Dr. Thomas Thundat is a Professor of Empire Innovation, who is focusing on developing high performance, networked sensor systems for real-time monitoring of chemical and biological analytes.
Thundat’s research is focused on developing novel physical, chemical, and biological sensors based on nanomechanics, integrated sensors, and networked sensor systems. He is also working on novel methods for energy conversion and transmission of electricity using single wire and single contact. His expertise includes physics and chemistry of interfaces, molecular adsorption on engineered interfaces, interaction of light with adsorbed molecules, solid-liquid interface, scanning probes, nanoscale phenomena, and quantum confined atoms. His research cross-cuts all research focus areas of the RENEW Institute.
Sensors play critical roles in a modern society touching every aspect of our daily lives with applications ranging from manufacturing and commercial products to health care, military, energy and environment. Thomas’s research has resulted in demonstration of many high performance sensor (physical, chemical, and biological) platforms and concepts based on atomic and molecular level interface engineering leading to enhanced sensor performance and control. Networking a large number of sensors for simultaneously detect parameters and road/weather conditions could result in enhanced performance, reduced environmental footprint, and increased safety.
Over a century ago, Nikola Tesla proposed a different mode of electricity transmission using only a single wire without a return conductor. Dr. Thundat’s research has successfully demonstrated a similar concept for delivering electrical power to all kinds of devices using single wire electrical standing waves with high-efficiency and can be used to power a network of sensors. This quasi-wireless transmission of power is well suited for applications in vehicles, robotics, factories, smart homes, wearables and could be incorporated into energy-efficient manufacturing, agriculture, transportation, and in monitoring environmental pollution of all kinds.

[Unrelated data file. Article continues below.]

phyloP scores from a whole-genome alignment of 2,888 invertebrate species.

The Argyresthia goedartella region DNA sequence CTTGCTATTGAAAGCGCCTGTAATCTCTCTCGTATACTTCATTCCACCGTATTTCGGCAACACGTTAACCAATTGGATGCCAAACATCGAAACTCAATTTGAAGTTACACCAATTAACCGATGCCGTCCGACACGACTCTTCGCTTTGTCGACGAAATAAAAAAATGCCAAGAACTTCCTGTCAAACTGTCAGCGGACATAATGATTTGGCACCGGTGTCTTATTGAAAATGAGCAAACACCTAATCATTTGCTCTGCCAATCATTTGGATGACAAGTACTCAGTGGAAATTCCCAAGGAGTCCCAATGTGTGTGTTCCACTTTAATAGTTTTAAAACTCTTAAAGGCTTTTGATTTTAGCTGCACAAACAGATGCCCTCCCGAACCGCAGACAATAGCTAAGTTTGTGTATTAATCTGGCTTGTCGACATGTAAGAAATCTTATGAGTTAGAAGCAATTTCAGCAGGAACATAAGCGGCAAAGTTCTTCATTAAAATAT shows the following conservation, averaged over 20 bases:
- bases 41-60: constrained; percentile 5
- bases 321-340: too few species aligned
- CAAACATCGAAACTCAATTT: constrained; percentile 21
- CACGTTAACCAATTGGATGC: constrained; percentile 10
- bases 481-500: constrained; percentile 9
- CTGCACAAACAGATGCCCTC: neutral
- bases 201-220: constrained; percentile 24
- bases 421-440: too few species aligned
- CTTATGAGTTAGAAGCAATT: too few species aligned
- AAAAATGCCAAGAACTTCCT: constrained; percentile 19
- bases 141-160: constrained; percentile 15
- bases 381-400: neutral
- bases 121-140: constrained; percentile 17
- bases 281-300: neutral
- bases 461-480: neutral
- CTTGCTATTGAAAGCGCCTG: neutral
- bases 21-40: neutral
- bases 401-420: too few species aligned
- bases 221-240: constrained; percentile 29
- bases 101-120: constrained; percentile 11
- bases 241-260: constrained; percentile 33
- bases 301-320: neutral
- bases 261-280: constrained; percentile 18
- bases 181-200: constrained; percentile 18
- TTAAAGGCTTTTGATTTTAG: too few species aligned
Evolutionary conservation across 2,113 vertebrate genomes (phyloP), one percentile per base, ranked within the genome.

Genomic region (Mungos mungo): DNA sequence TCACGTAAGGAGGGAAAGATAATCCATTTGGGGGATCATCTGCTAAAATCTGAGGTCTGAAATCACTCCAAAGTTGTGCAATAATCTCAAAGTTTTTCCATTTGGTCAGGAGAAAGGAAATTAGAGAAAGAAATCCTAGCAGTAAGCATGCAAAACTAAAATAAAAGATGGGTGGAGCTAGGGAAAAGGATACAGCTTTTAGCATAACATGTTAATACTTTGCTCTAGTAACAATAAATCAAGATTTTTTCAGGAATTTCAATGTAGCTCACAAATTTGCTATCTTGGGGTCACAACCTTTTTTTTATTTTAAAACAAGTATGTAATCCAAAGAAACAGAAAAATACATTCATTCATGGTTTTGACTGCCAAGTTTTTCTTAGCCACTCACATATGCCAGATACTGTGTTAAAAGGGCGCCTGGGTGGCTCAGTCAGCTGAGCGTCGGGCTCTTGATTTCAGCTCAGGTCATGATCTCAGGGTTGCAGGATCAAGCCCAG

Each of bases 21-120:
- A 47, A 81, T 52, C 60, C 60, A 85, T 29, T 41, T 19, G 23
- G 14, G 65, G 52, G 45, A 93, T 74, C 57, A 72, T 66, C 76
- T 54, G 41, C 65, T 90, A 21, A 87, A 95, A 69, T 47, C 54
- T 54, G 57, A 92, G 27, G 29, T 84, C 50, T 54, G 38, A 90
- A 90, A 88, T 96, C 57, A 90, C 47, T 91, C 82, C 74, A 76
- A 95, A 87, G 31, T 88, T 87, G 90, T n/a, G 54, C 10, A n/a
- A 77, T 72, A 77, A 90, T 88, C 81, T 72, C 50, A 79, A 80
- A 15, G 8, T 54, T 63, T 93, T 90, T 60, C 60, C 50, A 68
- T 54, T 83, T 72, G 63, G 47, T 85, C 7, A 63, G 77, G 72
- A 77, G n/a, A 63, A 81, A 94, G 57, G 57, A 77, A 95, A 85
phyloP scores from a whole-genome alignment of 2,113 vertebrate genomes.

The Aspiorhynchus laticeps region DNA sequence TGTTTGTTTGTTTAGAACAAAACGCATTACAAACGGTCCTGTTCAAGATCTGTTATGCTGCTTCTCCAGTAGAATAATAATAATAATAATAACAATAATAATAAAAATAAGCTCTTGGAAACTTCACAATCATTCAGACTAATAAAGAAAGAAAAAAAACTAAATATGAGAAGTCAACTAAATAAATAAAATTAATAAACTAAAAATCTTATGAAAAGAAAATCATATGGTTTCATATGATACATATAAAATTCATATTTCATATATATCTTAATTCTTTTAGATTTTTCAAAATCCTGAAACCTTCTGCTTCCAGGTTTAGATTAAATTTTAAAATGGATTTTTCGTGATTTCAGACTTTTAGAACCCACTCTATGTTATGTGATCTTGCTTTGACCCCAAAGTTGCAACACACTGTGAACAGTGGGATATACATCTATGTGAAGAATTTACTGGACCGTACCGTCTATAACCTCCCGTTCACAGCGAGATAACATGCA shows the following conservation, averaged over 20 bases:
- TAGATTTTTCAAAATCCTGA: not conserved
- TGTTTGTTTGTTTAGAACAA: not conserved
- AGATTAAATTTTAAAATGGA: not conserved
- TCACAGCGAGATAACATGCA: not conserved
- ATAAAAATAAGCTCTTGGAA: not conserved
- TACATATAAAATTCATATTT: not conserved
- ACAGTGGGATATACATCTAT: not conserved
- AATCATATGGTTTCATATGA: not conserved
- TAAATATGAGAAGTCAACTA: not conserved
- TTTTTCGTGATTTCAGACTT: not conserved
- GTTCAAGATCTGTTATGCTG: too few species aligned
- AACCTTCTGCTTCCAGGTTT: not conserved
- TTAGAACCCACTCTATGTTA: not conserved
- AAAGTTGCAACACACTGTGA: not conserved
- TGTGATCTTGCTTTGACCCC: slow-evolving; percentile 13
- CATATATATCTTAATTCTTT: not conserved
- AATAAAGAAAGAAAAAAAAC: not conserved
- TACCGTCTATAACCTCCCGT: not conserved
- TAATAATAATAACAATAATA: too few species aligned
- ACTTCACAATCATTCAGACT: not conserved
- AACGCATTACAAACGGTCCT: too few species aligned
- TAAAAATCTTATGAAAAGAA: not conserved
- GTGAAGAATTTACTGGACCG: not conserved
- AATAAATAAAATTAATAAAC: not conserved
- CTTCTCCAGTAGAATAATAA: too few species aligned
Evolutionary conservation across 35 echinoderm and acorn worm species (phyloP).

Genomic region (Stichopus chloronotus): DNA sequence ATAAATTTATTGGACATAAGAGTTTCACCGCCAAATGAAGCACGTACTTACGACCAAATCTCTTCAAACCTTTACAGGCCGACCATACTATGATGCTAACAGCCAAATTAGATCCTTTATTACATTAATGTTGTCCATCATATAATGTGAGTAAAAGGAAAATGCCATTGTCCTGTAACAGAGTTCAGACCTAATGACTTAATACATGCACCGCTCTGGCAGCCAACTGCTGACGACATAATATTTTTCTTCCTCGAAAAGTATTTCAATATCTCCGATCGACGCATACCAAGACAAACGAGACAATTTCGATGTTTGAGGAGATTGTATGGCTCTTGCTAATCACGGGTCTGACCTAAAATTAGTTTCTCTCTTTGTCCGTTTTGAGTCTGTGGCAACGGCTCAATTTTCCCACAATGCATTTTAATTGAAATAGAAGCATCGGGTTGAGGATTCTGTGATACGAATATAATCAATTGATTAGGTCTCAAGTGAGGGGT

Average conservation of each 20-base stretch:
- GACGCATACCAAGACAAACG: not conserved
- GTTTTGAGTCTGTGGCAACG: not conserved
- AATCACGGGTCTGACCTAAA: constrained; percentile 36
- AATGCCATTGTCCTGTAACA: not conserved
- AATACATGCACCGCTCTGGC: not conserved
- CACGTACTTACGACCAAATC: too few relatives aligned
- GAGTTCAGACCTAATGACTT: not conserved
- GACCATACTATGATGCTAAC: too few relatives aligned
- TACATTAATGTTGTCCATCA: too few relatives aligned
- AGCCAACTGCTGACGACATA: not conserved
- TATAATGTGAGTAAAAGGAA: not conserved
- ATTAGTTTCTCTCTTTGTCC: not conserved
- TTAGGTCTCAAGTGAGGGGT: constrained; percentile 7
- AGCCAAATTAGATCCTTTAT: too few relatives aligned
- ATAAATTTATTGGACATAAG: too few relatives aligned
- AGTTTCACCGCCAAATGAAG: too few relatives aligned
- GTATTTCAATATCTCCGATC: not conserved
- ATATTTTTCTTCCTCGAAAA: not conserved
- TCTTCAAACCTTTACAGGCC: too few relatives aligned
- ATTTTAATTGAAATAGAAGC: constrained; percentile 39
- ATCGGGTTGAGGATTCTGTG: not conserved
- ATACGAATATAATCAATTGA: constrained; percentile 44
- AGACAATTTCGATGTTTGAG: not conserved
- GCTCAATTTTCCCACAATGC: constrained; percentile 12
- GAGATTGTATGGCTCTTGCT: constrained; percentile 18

Dr. Thundat holds a Ph.D. in Physics from the State University of New York at Albany, and a Master’s degree in Physics from the Indian Institute of Technology, Madras. He has authored over 400 publications in refereed journals, 57 conference proceedings, 15 book chapters, and 40 US patents. He serves on editorial boards of many journals. Thundat is the recipient of many awards that include the U.S. Department of Energy’s Young Scientist Award, three R&D 100 Awards, ASME Pioneer Award, Discover Magazine Award, Scientific American 50 Award, Jesse Beams Medal, Nano 50 Award, multiple national awards from the Federal Laboratory Consortium for excellence in technology transfer. Oak Ridge National Laboratory named him Inventor of the Year two times. He is also a Battelle Distinguished Inventor. Thundat is an elected Fellow of the American Physical Society (APS), the Electrochemical Society (ECS), the American Association for Advancement of Science (AAAS), the American Society of Mechanical Engineers (ASME), and the Society for Optical and Photonics Engineers (SPIE), the American Institute for Medical and Biological Engineering (AIMBE), and the National Academy of Inventors (NAI).